Mom talked to Smoky constantly, she’d talked to all our cats and when we’d had parakeets she’d talked to them. It became a joke in the household how Dad would reply absentmindedly, “What, Gwen? What did you ask?”
I kept up a bright one-sided banter with Smoky, for it seemed important to soothe the nervous cat. He needed to be assured that he’d be fed, everything was normal and routine at 43 Deer Creek Drive.
Through the rear kitchen window, framed by ruffled sunflower-print curtains Mom had sewed, I saw the bird feeder which Dad had positioned to be at about eye level; it, too, seemed to be depleted of food. Small birds hovered and fluttered in the evergreens nearby, chirping as if querulously. I could see most of the backyard: Mom wasn’t visible.
I was beginning to shiver. That day had been warm, a glaze of sunshine through a mostly overcast sky, now as daylight waned a decided chill rose from the earth. I’d run out of my brownstone apartment in jeans and a sweatshirt, bare-headed. With my hair so very short, the nape of my neck felt exposed.
yesterday my co-workers were about evenly divided between those who thought my new look was “cool”—“sexy”—“fantastic, Nikki!”—and those who smiled ambiguously and offered no opinion.
When I passed by his food dish, Smoky cringed and froze in a momentary panic. I went to check the bathroom in the hall: the “guest” bathroom where Mom kept her special floral-scented soaps in a little wicker basket on the back of the toilet. There was a reassuring smell here of potpourri and soap and my face in the spotless mirror did not appear so waxy-pale and drawn as, from inside, it felt.
The dyed-maroon hair looked like a fright wig. Something to be slapped on a head at Hallowe’en. Seeing me, Wally had blinked and smiled and laughed and had to concede: Nikki Eaton was about the most unpredictable female he knew.
Of females he’d been involved with, in any case.
Beyond the guest bathroom was an alcove, a short corridor that led to the basement door and the garage door. I would check these later, I thought.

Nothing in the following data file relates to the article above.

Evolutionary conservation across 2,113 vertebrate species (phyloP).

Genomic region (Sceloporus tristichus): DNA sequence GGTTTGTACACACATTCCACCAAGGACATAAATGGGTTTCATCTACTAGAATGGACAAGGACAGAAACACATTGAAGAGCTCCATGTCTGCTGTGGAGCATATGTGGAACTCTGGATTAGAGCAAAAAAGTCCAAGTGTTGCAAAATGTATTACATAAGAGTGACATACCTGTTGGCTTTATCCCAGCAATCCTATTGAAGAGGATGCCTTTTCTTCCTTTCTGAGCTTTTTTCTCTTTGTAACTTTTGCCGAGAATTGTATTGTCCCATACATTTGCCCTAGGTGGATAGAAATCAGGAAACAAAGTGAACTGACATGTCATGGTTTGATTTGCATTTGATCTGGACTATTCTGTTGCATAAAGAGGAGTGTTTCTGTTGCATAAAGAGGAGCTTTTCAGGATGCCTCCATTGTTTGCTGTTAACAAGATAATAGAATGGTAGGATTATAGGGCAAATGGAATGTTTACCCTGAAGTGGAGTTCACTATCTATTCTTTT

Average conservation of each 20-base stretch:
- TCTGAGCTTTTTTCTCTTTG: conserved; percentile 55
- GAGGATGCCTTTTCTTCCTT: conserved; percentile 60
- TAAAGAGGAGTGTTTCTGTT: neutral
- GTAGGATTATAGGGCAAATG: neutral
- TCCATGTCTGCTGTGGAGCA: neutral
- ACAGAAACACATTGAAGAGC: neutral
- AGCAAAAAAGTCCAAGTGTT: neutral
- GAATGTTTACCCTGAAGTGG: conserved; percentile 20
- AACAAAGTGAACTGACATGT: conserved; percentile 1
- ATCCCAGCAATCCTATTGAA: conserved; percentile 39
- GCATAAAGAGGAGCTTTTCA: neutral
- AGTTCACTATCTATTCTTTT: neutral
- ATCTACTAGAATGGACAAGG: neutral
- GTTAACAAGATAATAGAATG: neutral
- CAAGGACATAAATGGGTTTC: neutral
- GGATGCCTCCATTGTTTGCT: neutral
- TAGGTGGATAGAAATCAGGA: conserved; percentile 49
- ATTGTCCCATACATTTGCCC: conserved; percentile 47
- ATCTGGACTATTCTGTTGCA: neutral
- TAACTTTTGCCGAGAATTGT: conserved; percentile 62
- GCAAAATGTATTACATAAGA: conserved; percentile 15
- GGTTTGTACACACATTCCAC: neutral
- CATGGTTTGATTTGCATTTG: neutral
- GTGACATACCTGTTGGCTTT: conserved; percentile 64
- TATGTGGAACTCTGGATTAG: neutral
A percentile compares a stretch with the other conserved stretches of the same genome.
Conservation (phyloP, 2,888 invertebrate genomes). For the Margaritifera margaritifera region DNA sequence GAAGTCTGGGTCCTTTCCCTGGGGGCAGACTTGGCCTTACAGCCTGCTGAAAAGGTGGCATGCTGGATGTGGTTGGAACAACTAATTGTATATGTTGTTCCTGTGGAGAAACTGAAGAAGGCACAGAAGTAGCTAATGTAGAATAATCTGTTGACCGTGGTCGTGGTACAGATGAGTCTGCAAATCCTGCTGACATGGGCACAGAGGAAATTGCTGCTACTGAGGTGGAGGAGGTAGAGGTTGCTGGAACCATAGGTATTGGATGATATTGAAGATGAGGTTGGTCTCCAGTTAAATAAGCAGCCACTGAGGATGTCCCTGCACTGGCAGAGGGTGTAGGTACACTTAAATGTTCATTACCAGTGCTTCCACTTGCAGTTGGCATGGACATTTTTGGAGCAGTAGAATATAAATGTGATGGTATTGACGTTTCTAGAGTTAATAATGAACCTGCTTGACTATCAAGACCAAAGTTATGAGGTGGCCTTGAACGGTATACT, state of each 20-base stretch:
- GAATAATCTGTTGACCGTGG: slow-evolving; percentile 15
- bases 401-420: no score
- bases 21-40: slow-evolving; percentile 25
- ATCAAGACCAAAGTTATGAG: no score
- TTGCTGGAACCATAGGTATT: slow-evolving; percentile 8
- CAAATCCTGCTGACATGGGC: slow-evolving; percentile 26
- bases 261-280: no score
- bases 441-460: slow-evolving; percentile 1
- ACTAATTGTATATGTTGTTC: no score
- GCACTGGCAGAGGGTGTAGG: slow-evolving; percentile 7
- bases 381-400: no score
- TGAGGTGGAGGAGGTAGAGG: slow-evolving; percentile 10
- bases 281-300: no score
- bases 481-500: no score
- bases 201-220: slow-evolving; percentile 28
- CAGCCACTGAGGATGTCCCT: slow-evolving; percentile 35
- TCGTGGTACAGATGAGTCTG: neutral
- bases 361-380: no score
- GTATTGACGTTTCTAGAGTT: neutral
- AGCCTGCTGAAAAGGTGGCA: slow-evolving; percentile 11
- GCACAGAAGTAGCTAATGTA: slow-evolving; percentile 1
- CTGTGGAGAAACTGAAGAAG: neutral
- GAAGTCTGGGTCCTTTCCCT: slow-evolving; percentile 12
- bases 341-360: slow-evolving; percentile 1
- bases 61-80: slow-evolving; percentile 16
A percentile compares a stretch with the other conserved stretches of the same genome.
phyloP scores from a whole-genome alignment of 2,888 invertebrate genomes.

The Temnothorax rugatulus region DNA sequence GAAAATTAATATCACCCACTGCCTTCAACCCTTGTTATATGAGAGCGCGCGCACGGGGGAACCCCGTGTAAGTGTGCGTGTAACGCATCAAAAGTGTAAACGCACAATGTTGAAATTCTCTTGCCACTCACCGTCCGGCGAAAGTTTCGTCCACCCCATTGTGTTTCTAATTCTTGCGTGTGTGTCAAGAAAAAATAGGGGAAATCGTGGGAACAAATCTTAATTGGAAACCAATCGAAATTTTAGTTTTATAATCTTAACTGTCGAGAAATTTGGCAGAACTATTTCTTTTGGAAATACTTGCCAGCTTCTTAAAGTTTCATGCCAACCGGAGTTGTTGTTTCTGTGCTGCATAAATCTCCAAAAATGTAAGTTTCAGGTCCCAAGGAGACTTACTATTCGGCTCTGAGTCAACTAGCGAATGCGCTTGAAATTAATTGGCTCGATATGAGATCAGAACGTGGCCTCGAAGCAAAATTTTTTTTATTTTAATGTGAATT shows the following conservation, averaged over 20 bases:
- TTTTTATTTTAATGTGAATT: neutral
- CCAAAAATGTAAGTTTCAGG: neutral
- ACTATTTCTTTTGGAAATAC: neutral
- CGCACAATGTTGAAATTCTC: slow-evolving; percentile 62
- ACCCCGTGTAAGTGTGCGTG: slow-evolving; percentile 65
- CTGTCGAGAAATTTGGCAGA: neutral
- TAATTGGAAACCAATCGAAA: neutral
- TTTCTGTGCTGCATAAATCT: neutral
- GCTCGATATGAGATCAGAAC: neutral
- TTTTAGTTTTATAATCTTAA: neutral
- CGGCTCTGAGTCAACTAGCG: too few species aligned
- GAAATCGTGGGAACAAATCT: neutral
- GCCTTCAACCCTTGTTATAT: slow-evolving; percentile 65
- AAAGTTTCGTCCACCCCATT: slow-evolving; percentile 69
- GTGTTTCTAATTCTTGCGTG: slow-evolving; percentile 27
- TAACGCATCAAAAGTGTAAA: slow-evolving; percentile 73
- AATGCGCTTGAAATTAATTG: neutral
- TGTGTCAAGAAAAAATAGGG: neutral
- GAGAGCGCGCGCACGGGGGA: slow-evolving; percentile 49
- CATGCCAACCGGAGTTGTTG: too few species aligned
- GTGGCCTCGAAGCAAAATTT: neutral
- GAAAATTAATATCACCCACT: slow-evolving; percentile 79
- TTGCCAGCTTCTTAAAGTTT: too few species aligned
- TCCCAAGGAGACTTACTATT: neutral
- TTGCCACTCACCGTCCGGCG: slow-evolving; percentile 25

The basement door was shut. If Mom had been down in the basement, running a load of laundry, ironing, she would have left the door open.
In the dining room I saw with a shock that something was very wrong.
Chairs had been yanked away from the table. The breakfront drawers were open and spilling their contents. On the carpet was the green silverware box, looking as if it had been flung down, spilling forks, knives, spoons in a glittery jumble. I stepped on something that rolled beneath my feet: a broken candle.
It took me a moment to realize: our silver candlestick holders were missing from the dining room table and from a serving table against the wall. Only candles remained, flung down and broken.
We’d been burglarized.
My heart was beating rapidly now. The house had been broken into, ransacked. Through the doorway I saw items in the living room strewn about. I could smell an acrid odor, as of perspiration. A man’s odor.
In the family room, the television set lay on its side, on the carpet. Not a very new or a very large set, it must have been dragged from its perch on a low table, then abandoned by the thief as too cumbersome.
The door was open to Clare’s old room, now a sewing room. Here also drawers had been yanked out of a bureau and lay on the floor spilling such mundane contents as sewing supplies, napkin rings, woven place mats. My old room, now a spare room with matched floral bedspread, curtains, and chintz-covered easy chair, had been similarly ransacked.
I went into my parents’ bedroom at the end of the hall, now I was very frightened. Pulses were beating in my head, in my eyes. I saw bureau drawers pulled out here, overturned on the floor with a look of violence. Mom’s things scattered on the carpet: her inexpensive jewelry, stockings and socks and underwear, sweaters. The glamorous white ostrich feather boa…
The closet door was open, Mom’s shoes lay on the floor as if they’d been kicked about. Size-four crepe-soled shoes with laces, black ballerina flats, a single patent-leather shoe with a small heel. Clothes had been torn from hangers, flung into a heap on the floor.
Even the bed had been disturbed, the hand-sewn quilt Mom laid over her pink satin bedspread lay partway on the floor.
He’d been looking for money, I thought. But my parents kept no money in the house.
I was stepping on an old purse of my mother’s, a bulky leather handbag she hadn’t used for years. And there was a glazed straw purse decorated with cherries. And a beaded white silk purse, Mom had last used for the wedding of a cousin of mine. These were yawning open, empty.